Cavalrymen considered the Sharps to be their favorite single-shot, breech-loading carbine. Even James Ripley, the conservative Chief of Ordnance, supported the gun for cavalry. The Sharps Carbine was not only a reliable gun with a simple design, it was, along with other rifled guns, capable of firing three times as fast as a muzzleloader.1
 

The Sharps’ breech had several particularly user-friendly traits. That included a safety feature that consisted of a “self-locking toggle arrangement,” in which the hammer did not release to strike the percussion cap until the breech block was fully closed and the breech could not open once it was closed.2 Also, the Sharps’ lock mechanism stopped the “formation of the residue” that would come from firing; however, the block needed to be cleaned regularly.2  One way to clean the gun was to take the  breech block out. Before 1851, marksmen needed to use a screwdriver to remove the breech block, but after that time the block could be removed without it.2



The Sharps Carbine

The Carbine and its Improvements

vent communicating tube

A metal tube that carries the spark from the ignition system to the chamber where the cartridge is in order to set off an explosion to fire the bullet

“it is superior to any of the other arms loading at the breech”

–Board of Ordnance Officers on Patent Small Arms Other Than Repeating Pistols,

Sharps’ Rifle and Musket Report, November 27, 1850; taken from The Sharps Rifle by Winston O. Smith, p.9

Many improvements were made to the Sharps carbine as seen through its many models:  1851, 1852, 1853, 1855, 1859, New Model 1859, and New Model 1863. There were at least seven patents that directly affected the carbine.a The inventors, including Sharps, Lawrence, Conent, and Rollins, strove to make the gun more versatile, while still maintaining their established supply output. Innovations for the carbine made changes in its priming and ignition systems as well as its ammunition.



All of the cartridges for the Sharps carbine and rifle were .52 caliber (the bore was .54). The first Sharps cartridge type was covered in paper or linen. Those cartridges were easily made as long as the soldier had access to paper. Yet, when paper was not available and the marksman was out of cartridges, he could just drop the ball and powder in loosely.3 That feature made the gun more versatile. Sharps cartridges could also be used in other carbines, such as the Gibbs and Starr. (The later models of Sharps used metallic cartridges.)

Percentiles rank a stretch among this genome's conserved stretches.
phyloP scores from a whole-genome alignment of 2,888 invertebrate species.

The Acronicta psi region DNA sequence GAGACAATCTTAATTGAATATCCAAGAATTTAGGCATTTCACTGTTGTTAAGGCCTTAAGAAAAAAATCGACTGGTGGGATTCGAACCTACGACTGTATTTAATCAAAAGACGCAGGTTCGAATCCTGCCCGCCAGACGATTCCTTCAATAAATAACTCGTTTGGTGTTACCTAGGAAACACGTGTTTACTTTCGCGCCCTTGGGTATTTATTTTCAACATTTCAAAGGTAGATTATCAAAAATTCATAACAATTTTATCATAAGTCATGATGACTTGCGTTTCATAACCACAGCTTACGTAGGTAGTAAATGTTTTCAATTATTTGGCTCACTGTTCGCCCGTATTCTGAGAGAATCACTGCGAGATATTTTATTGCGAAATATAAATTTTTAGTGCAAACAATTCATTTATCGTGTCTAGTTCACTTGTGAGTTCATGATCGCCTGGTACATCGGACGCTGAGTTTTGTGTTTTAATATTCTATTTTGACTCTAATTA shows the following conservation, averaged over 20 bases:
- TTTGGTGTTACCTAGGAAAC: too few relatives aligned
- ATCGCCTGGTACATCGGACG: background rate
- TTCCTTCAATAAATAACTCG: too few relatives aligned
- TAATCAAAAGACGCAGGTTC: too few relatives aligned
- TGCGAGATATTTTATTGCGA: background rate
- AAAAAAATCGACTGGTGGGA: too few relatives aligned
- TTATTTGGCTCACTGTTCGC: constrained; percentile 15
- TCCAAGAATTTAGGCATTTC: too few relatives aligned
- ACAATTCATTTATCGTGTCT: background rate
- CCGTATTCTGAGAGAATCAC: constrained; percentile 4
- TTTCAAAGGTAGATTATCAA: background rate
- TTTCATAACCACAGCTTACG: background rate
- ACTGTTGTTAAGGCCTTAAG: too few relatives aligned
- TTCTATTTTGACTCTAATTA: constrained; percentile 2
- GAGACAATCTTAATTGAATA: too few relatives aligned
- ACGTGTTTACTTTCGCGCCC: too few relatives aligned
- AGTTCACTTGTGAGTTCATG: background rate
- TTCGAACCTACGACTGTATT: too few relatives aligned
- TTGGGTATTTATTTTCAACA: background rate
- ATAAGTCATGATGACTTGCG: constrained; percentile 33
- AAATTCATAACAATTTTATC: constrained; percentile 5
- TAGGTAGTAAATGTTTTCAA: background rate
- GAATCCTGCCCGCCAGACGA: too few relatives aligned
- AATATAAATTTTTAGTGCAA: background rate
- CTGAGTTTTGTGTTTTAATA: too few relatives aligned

The linen and paper covering contributed to the problem of not having uniform cartridge length. When the cartridges were too short, the end was not cut by the knife-edge of the breechblock (also known as a  chamber). Later, that problem was solved. The manufacturers decided to create a cartridge wrapped in a thin layer of “goldbeater’s skin,” like Colt’s percussion revolver. The new covering ignited with the explosion from the priming system even if the end of the cartridge was not cut. Because of the new cartridge cover, “the vent opening in the face of the block was moved to the center of the counterbore and extended through a hollow cone so the fire from the primer would impinge directly against the skin base of the cartridge.”4 The vent communicating tube was fashioned to be longer and have two right angles.  That change then required that a small hole be put in the side of the block, filled with a headless screw. The screw's slot, where you would put the end of the screwdriver, was too small and could not turn when it got dirty from old powder and primer. The screw would then strip.  That problem was fixed in the 1863 model by inserting a “screw with a large filaster head."4


Other improvements ranged from the priming system to the sight. One improvement was the tumbler, a mechanism that contributes to the hammer movement, in the priming system. Due to the springs being too small, the tumbler easily broke. A stronger tumbler was put in the 1859 model. Also, a separate sear spring was eliminated and replaced by an extension of the main spring in the 1855 Model and after.
4  Those two improvements ultimately made the percussion system more durable and reliable.